Sure, I remember FORTRAN, and have many fond (or hate-filled, not sure which yet...) memories of COBOL. But I sure am not going back there without having a genuine need/requirement. I've grown through multiple iterations of C/C++, and have slowly slipped into developing in C# on many .Net applications. But - that's all entirely not the point. The point is, the arguments I have with some of those I've worked with in years' past have all stemmed around a definite "get off my lawn" mentality these individuals maintain. The bulk of their argument boils down to little more than a simple "Back in my day, I had to walk fifteen miles to/from school, in the snow, up-hill, both ways."

When these arguments began, it was "Why would you ever use C++ over C?" Now it's "Why would you ever use C# over C++?" Next, I'm waiting for the "Silverlight? Why not use classic ASP?!" And this is why I'm tired of working with them and tend to hire the younger, less entrenched crowd. At least they're willing to learn and make improvements without a major verbal brawl. I've learned a lot from my junior devs, as I'm sure they've learned a lot from me. But I can guarantee I'm a minority among my generation of programmers, and that's genuinely discouraging.

Re: Code Refuse

2010-05-25 15:58 • by ObiWayneKenobi
309616 in reply to 309614
AnOldRelic:

The problem is, juniors can't "just ignore them." Often, we are team-leads, management, or generally higher up than them. We hold their jobs (and effectively livelihoods) in the balance. I don't use my seniority to bully, but that's just out of an ethical choice. I can guarantee that there are many old-timers who would willingly crush progress and innovation in favor of comfort and the familiar.


This. I've worked with a few "experienced veterans" that knew their shit and who I could learn a lot from. I've worked with far more people who used tenure to achieve seniority, and routinely knew nothing about modern development and squashed any and all attempts at using best practices. Hell, I've actually been FIRED from jobs for trying to get the team to care a little about craftsmanship instead of doing things the old crufty way they had been using for years. The veteran was much like the one in this story and wouldn't have any of that newfangled nonsense because he couldn't understand it, and the idea that a junior developer might know something he didn't was downright heresy.

This is the more common scenario. Well-meaning junior developers, who spend their time learning and broadening their skills, come head to head with "senior" (in tenure, not always in experience) developers or team leads or IT Managers who are incapable of understanding this, and out of fear of them showing their own incompetency kill any notion of doing things "right", and punish anyone who dares to try and point out a better way of doing things.

I think it has a lot to do with the fact a lot of BS artists got into IT during the dot com boom, and hoodwinked management into trusting them. As the years rolled on these people have stayed in their cushy jobs so they get promoted. Eventually, you have managers and seniors who really don't know anything because they just BSed their way in when nobody knew anything about computers or programming or the internet. Out of fear of losing their cushy position they have to squelch others who might upstage them, because the truth (i.e. that they're incompetent BS artists) might come to light.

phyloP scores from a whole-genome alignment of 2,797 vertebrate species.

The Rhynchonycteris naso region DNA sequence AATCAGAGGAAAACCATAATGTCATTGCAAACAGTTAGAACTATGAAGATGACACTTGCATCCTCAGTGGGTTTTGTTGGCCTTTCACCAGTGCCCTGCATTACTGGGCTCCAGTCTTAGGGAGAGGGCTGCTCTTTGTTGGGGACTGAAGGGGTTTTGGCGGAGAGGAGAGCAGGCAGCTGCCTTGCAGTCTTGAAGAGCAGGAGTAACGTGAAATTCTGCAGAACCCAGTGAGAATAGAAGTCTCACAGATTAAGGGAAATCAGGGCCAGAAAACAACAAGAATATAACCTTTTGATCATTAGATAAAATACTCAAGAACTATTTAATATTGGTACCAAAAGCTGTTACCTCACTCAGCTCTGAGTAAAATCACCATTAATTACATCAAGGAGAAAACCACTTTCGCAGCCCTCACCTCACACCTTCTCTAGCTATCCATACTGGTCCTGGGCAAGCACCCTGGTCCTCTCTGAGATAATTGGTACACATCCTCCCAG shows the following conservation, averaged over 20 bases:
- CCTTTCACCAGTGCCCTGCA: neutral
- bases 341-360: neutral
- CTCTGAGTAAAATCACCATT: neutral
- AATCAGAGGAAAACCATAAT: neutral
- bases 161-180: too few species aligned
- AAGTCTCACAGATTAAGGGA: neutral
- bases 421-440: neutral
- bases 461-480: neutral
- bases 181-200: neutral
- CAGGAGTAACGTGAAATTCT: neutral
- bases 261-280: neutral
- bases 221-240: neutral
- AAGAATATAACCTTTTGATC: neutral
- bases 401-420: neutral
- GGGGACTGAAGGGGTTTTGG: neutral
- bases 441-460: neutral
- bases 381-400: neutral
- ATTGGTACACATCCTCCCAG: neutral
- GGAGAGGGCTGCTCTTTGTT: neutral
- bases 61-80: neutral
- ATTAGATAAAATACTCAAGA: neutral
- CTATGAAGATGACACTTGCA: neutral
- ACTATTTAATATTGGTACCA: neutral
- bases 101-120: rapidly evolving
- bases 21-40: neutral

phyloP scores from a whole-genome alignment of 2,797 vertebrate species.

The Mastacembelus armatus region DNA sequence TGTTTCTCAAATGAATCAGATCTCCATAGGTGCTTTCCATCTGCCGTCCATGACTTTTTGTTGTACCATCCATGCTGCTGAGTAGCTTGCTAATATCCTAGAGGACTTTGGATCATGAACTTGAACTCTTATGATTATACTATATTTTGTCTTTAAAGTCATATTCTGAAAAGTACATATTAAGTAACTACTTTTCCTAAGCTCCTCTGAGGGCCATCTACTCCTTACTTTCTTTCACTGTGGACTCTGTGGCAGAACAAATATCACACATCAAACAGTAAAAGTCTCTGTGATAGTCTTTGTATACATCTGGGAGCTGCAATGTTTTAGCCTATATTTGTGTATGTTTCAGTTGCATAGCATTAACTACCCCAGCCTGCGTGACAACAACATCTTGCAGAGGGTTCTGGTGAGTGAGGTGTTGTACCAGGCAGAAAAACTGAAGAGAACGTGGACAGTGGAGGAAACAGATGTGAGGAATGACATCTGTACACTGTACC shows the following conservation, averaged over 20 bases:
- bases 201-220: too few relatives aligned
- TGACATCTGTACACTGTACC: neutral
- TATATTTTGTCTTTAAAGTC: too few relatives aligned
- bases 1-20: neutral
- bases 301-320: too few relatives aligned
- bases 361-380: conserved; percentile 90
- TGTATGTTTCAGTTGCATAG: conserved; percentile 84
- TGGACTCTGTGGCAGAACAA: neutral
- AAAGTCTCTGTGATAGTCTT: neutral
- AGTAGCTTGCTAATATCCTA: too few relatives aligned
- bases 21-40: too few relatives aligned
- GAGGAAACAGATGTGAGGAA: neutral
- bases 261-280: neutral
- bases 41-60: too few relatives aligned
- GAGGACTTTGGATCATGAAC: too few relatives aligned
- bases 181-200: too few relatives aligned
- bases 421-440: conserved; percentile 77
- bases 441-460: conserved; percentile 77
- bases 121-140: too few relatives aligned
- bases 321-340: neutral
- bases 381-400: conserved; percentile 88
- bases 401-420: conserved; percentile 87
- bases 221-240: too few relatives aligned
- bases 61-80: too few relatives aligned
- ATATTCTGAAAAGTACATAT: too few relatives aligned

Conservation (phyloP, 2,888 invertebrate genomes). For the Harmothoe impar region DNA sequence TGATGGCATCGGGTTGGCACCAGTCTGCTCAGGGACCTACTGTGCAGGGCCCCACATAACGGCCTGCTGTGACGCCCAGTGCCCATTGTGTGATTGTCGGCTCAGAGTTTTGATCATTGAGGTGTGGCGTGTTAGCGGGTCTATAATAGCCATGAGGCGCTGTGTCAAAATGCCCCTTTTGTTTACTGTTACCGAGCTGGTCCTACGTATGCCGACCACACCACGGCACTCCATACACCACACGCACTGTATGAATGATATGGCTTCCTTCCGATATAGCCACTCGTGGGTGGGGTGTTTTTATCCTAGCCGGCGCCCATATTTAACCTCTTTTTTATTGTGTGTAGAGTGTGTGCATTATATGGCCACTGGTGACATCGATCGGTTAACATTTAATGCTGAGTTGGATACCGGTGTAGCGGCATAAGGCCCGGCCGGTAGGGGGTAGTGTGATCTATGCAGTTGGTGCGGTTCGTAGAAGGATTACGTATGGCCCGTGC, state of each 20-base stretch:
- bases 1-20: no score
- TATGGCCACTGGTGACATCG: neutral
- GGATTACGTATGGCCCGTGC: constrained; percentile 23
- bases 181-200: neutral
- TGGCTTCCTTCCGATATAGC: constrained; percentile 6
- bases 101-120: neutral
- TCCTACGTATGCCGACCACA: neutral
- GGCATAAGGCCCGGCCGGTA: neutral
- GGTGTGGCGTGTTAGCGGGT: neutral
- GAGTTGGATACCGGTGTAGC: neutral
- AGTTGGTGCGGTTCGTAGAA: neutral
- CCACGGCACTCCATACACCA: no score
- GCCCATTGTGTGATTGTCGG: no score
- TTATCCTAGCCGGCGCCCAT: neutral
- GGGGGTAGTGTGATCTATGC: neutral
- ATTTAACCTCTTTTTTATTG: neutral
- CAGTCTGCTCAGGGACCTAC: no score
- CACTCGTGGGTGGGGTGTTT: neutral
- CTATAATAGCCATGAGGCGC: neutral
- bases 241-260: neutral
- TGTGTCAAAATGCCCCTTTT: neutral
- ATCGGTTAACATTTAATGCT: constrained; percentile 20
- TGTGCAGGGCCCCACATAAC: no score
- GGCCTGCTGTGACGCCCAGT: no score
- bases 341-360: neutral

Not saying EVERYONE is like that, but there are still a lot of them out there running (or should that be "ruining") IT departments.

Re: Code Refuse

2010-05-25 16:07 • by EvanED
309618 in reply to 309585
Me:
I second this. The computer industry is packed with "new" ideas that have just been re-invented and re-named by somebody who didn't know they were already old news. Meanwhile, the old guys like me are looking at these "new" ideas and wondering what all the fuss is about.


To be fair, at least the GoF people acknowledged that. They specifically say that nothing in that book is stuff they came up with, and that what they did was to describe practices that were already in use and give them a name so that programmers and architects would have a vocabulary to talk about what they were doing.

Re: Code Refuse

2010-05-25 17:03 • by marv (unregistered)
309620 in reply to 309537
ObiWayneKenobi:
MAJOR red flag right there. What is with these people who have worked for a company for years? Every single one I have met during my career was basically an ignorant sloth who knew nothing about proper software engineering practices and, when confronted or asked about doing things the right way, used seniority to shoot it down.

What it is? I'll tell you what it is. They were never able to get a job anywhere else, or too insecure to even dare trying.

Re: Code Refuse

2010-05-25 17:50 • by Quirkafleeg (unregistered)
309621 in reply to 309614
AnOldRelic:
When these arguments began, it was "Why would you ever use C++ over C?" Now it's "Why would you ever use C# over C++?"
(Those should be either “choose X over Y” or “use X instead of Y”.)

Let's turn that around.

I use C rather than C++ because there's less complexity (and anyway, I'd probably end up with C-like code anyway); and I'd use C++ rather than C# because of a certain large monopolist (and I know more about C++).